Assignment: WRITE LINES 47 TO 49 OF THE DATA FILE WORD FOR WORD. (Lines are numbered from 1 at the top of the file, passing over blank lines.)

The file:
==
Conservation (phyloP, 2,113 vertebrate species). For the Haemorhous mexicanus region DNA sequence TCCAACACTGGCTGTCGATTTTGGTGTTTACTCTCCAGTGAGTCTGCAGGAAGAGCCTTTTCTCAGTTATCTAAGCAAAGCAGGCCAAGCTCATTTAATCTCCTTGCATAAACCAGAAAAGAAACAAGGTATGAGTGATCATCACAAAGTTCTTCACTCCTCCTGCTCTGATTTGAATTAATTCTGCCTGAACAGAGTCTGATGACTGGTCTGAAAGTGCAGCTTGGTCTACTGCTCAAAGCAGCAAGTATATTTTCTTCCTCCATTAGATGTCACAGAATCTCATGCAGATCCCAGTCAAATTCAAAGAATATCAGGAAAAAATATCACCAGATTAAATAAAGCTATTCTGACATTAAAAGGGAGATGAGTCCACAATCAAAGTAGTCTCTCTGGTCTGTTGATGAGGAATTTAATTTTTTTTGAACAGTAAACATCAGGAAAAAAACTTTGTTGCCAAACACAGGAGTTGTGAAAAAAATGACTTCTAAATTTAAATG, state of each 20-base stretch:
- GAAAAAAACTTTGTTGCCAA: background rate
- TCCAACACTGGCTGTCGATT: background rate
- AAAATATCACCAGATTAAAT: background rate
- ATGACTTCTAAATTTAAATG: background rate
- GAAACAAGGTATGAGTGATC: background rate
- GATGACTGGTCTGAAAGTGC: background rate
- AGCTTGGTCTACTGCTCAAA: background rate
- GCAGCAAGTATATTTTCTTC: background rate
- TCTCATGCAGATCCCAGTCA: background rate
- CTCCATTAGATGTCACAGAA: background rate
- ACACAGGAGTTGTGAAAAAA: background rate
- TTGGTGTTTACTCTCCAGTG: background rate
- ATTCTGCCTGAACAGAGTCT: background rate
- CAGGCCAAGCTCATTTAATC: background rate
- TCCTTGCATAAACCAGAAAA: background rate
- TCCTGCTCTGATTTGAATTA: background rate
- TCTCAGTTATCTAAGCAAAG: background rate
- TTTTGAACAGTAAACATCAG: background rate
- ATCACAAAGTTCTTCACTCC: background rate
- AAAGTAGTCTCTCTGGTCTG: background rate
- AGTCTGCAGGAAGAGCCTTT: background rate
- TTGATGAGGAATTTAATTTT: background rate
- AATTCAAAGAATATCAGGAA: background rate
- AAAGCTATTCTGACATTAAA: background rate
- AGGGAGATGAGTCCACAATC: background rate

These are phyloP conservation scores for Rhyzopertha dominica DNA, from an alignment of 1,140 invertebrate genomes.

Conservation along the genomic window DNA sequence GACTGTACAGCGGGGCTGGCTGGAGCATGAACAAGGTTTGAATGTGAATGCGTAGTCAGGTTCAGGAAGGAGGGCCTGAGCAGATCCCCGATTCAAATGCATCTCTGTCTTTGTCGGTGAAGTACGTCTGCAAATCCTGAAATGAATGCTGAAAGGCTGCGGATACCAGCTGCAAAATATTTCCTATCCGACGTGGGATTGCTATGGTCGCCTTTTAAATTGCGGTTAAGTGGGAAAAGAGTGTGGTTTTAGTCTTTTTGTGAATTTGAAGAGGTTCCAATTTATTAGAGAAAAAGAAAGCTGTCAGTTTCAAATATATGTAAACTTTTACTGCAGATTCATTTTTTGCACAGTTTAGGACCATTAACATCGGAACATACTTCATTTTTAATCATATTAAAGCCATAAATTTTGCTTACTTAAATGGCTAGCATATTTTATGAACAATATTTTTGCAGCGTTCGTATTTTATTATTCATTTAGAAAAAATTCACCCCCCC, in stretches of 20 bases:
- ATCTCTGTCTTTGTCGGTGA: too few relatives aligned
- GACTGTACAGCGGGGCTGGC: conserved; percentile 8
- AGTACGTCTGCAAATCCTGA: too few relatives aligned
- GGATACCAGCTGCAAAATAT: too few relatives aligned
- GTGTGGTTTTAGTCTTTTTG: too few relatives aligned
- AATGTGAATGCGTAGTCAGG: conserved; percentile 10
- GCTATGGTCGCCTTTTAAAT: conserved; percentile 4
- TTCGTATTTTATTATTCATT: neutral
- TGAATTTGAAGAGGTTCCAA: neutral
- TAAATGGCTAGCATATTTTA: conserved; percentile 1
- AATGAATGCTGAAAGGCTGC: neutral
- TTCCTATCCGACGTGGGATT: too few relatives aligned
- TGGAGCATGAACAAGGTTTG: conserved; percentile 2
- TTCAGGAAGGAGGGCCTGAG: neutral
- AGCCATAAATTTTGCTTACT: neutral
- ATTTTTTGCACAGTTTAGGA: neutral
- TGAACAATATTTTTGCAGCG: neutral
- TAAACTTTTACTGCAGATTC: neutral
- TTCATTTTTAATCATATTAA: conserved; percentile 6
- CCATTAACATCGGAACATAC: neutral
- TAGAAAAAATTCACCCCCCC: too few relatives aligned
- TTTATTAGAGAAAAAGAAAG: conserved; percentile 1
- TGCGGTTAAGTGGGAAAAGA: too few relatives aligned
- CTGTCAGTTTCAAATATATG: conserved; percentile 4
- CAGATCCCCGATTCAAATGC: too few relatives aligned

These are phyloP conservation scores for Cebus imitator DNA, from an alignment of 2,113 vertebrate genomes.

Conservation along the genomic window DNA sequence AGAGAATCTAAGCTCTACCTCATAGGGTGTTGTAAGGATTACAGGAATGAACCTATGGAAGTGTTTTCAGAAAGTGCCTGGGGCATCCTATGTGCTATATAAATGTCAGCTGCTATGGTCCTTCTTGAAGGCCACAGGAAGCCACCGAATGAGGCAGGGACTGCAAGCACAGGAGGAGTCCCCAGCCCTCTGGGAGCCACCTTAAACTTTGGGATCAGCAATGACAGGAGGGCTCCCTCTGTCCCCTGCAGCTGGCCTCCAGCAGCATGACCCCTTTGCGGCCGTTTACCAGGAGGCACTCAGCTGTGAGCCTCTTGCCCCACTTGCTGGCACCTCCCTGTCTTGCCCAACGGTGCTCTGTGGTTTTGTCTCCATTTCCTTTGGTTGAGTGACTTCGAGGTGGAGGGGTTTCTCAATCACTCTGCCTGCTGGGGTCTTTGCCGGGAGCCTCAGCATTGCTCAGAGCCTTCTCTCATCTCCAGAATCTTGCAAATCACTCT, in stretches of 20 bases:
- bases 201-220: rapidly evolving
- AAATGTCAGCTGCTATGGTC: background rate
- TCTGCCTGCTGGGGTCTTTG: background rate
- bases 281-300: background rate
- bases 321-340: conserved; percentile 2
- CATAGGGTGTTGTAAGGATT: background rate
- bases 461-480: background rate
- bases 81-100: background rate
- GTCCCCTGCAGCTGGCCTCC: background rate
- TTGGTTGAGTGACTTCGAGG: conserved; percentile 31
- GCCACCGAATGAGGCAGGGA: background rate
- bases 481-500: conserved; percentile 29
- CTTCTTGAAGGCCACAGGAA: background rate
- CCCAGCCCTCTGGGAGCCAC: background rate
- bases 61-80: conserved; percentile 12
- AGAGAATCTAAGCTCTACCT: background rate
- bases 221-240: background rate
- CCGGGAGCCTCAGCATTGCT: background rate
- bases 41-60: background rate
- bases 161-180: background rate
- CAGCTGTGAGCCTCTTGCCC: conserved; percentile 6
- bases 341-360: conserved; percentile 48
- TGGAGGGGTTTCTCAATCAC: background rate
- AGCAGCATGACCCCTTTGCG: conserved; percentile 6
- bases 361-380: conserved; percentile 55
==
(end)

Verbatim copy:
- TTCATTTTTAATCATATTAA: conserved; percentile 6
- CCATTAACATCGGAACATAC: neutral
- TAGAAAAAATTCACCCCCCC: too few relatives aligned